The Enchantment of Drive-in Cinemas
Images in the Magnum archive demonstrate the enduring magnetism of open-air movie theaters
For many individuals, the memory of attending a drive-in movie is woven into their childhood, and a time when watching a movie meant an alternative viewing experience. Offering a spot where couples, friends, and families could congregate to watch movies from the comfort of their cars, the drive-in offered the same community experience as a movie theater but with the intimacy of being in your own, semi-private bubble. Although they have greatly decreased in number over time—numbering around 330 in the United States in 2017, down from a peak of 4,000 in the 1950s—today, as social distancing restrictions have prevented social gatherings and closed cinemas, restaurants, and bars, drive-in movies are experiencing something of a resurgence. Unused spaces such as sports fields have increasingly been repurposed as temporary theaters: a small slice of reassuring nostalgia in an uncertain world.
Although the first drive-ins can be traced to the beginning of the 20th century, it was not until the mid-1940s when their popularity surged due to the era’s baby boom and rise of car ownership, which made them a popular family attraction.
In Wayne Miller‘s photograph, a teenage boy and his younger brother and sister sit on the hood of a car. It is something that most people who grew up watching movies at the drive-in can relate to, even the Academy-Award-winning actor Brad Pitt, who once reminisced how his passion for the movies was started by his summer family activity. “I grew up in Oklahoma and Missouri, and I just loved film. My folks would take us to the drive-in on summer nights, and we’d sit on the hood of the car.” He paints a similar picture to the one of the children in Miller’s photograph: it’s not yet nighttime, the movie hasn’t started to play, but they appear engrossed, their snacks in hand, watching the pre-show unfold before them. In another of Miller’s photographs, the pink-blush sunset profiles a father leaning against the car while his three-year-old son, perched on the bonnet, excitedly points to the screen. It’s an authentic glimpse of a child’s joy.
Miller excelled at capturing these small moments. In 2001 the critic Margo Jefferson described Miller’s work as “intimate but never presumptuous,” adding, “each black-and-white image retains its mystery. You realize there is more to know about this community than a camera’s eye — or ours — can find. It is part of his gift that he knows this, too.”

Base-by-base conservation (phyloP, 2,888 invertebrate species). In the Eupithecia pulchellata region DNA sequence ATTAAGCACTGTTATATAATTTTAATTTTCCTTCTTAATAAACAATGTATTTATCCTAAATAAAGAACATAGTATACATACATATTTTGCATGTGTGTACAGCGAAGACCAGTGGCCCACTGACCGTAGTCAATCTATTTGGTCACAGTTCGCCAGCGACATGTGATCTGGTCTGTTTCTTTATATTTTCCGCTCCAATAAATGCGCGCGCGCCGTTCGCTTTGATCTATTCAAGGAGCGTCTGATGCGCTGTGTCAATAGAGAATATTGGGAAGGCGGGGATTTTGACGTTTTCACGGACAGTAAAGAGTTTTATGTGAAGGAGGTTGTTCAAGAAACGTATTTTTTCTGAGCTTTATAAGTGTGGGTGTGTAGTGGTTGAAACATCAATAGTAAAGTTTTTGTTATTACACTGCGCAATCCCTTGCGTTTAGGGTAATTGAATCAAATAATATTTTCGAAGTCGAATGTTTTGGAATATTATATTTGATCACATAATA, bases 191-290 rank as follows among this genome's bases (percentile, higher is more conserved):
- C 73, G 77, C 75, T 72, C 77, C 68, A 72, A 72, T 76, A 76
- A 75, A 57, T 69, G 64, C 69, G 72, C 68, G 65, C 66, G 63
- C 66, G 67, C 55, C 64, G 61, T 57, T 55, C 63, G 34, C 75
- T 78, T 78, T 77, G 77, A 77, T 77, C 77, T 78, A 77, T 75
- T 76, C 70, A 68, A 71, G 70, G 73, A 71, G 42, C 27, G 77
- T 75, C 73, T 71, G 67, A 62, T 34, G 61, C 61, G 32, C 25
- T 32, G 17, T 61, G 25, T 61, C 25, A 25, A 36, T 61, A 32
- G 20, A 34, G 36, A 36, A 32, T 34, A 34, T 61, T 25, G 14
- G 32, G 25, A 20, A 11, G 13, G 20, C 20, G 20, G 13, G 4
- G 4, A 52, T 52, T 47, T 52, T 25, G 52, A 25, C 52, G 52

"...it's not yet nighttime, the movie hasn't started to play, but they appear engrossed, their snacks in hand, watching the pre-show unfold before them."
"Although the first drive-ins can be traced to the beginning of the 20th century, it was not until the mid-1940s when their popularity surged due to the era’s baby boom and rise of car ownership, which made them a popular family attraction."
While some images show moments of togetherness, the images from Mark Power’s ‘Swap Shop’ series show the quieter, almost abandoned moments. Taken at a drive-in movie venue in Florida, we see the blank projection screens, closed snack bars, and how these spaces are used when the movies are not playing — in this instance, a swap-meet.
Power would describe the images, taken in November 2012, as a turning point in his life. “Firstly, it marked the beginning of my relationship with Postcards from America,” – a photographer-initiated Magnum group project – and secondly, because it was the last time he would ever shoot on film with his “beloved Horseman 5×4 camera, which had been a trusty friend for over 15 years.”
"...we see the blank projection screens, closed snack bars, and how these spaces are used when the movies are not playing."
There is, of course, the flip side: the drive-in as an abandoned space where an empty silence fills the expanse usually occupied by cars and people. Bruce Davidson’s 1966 image depicts an empty San Francisco drive-in, with its sea of loudspeakers peppered around the field and no cars to fill it for a few hours. It has an air of melancholy, something enhanced by the double line of bungalows perched above the field, who peer down as if awaiting their very own drive-in experience.
"It has an air of melancholy, something enhanced by the double line of bungalows perched above the field, who peer down as if awaiting their very own drive-in experience."
Drive-ins could not compete with the improvements to home entertainment that accompanied the 1970s, and soon they had mostly faded from cities, abandoned largely to the past but always lingering fondly in the memory. The melancholic air is heightened by René Burri, whose depiction of a defunct drive-in in 1980s California hints at a past when life and moving pictures filled this once-occupied space. The screen has gone, the loudspeaker stands remain, and the grass is overgrown and uneven. It’s a bittersweet reminder of joyous days watching movies under the stars.